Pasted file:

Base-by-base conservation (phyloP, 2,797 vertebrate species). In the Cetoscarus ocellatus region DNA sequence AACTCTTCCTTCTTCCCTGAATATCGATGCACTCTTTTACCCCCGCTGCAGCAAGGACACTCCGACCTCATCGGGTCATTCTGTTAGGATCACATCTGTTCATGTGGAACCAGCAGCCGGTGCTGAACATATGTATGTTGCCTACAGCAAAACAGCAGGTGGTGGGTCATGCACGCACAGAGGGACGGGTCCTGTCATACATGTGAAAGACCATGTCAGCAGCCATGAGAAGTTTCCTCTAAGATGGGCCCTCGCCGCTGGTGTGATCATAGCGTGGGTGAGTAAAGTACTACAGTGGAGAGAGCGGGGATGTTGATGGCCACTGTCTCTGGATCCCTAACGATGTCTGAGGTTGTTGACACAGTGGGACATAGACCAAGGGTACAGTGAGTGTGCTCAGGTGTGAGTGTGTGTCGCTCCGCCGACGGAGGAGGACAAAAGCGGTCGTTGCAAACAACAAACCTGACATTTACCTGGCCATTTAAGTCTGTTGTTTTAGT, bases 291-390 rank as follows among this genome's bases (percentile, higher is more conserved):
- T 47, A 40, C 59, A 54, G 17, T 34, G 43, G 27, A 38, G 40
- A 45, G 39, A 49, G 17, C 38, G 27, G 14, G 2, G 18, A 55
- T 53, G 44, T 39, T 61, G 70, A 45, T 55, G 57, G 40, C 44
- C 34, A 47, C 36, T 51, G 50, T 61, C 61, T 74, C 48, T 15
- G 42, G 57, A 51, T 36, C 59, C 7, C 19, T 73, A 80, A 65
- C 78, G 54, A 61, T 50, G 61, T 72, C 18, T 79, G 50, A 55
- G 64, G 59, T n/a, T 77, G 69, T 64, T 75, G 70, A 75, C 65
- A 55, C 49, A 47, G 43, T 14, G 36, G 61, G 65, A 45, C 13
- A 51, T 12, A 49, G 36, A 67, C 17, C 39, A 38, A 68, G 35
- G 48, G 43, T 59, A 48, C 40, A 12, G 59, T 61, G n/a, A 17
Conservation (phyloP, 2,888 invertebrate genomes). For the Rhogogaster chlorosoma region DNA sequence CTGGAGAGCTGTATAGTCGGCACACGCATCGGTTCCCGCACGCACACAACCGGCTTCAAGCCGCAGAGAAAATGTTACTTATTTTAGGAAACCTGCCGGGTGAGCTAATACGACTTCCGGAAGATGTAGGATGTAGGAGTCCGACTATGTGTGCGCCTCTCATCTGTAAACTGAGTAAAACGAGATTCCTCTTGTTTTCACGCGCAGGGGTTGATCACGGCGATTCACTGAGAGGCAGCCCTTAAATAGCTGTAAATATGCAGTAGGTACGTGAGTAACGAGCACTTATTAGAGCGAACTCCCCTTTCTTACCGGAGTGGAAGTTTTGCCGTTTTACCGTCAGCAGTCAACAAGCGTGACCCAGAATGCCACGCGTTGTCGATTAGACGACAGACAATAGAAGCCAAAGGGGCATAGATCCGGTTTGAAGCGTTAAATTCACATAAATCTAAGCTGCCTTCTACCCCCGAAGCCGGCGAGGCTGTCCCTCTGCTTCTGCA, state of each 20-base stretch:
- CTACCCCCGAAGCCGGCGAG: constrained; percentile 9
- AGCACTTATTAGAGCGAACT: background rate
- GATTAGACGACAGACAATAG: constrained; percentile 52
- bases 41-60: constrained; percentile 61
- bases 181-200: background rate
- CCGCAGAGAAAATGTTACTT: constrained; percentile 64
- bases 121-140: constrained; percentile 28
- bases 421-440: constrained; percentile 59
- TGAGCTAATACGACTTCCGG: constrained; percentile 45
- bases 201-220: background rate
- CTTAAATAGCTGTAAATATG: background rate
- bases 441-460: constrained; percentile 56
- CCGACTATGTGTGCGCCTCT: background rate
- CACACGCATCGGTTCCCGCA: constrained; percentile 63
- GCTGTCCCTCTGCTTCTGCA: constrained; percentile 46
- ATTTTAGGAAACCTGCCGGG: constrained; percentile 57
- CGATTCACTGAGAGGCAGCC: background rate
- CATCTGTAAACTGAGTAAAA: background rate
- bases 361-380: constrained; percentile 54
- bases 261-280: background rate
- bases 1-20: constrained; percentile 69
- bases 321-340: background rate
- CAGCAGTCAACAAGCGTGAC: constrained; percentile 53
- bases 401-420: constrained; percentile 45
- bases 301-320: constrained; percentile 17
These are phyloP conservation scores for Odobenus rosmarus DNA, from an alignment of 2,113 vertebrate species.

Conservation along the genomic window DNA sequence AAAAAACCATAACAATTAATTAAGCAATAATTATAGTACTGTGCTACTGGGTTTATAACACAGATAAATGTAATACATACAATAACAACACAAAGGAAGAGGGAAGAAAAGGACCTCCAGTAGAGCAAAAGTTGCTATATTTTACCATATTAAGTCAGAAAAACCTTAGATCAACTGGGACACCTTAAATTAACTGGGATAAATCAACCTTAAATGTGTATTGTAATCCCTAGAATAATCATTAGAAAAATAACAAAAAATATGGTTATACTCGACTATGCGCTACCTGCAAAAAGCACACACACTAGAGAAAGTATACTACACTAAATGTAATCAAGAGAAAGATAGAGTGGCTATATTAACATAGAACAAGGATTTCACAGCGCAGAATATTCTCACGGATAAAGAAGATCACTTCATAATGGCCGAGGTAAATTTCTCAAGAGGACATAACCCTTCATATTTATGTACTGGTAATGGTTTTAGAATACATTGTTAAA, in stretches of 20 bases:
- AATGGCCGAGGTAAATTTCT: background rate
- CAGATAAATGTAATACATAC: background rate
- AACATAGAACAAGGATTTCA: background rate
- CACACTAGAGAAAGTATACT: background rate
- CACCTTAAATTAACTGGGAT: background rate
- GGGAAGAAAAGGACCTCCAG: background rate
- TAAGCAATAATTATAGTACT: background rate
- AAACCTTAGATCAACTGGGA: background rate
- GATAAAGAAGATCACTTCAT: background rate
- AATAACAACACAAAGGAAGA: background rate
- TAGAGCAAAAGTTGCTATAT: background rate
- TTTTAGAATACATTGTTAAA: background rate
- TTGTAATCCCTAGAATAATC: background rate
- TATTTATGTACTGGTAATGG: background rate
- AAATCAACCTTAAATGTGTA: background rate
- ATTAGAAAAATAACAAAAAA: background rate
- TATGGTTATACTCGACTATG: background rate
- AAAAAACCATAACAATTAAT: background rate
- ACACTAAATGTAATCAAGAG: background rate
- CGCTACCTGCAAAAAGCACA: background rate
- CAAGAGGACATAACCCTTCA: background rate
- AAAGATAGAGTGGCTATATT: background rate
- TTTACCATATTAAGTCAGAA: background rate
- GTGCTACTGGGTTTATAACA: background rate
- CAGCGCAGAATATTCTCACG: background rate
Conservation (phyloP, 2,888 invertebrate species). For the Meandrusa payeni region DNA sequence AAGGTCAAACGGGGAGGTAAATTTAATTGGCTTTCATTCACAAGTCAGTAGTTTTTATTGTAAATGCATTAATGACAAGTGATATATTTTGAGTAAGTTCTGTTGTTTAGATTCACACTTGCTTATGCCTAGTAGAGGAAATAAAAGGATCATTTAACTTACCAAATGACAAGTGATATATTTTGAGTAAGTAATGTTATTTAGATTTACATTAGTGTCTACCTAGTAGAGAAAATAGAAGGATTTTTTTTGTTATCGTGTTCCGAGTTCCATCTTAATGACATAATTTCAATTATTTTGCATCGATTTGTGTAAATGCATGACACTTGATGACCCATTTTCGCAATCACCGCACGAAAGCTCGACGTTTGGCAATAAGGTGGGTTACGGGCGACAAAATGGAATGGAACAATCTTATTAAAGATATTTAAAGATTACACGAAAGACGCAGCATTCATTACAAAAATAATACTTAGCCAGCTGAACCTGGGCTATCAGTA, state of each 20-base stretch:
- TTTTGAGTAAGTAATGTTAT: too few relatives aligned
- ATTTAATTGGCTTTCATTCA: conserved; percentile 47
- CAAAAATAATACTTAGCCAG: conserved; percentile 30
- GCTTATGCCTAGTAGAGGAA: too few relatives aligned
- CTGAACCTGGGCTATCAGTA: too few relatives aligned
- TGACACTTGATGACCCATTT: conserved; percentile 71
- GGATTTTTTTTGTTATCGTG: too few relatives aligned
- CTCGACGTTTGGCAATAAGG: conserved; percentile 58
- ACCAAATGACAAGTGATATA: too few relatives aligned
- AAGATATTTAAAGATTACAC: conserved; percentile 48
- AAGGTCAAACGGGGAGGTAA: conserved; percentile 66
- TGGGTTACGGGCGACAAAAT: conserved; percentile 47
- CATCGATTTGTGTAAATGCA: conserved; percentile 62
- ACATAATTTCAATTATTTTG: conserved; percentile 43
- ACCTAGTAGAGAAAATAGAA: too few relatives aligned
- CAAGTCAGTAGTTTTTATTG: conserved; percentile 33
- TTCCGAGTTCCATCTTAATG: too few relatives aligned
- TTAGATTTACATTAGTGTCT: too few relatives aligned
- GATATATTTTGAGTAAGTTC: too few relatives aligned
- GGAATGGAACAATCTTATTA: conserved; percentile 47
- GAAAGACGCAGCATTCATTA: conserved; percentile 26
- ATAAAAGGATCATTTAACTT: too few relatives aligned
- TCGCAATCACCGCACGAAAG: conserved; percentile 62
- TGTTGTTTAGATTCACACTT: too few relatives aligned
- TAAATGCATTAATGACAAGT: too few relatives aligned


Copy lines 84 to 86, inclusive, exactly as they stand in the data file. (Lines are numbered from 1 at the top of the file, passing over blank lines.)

- GATATATTTTGAGTAAGTTC: too few relatives aligned
- GGAATGGAACAATCTTATTA: conserved; percentile 47
- GAAAGACGCAGCATTCATTA: conserved; percentile 26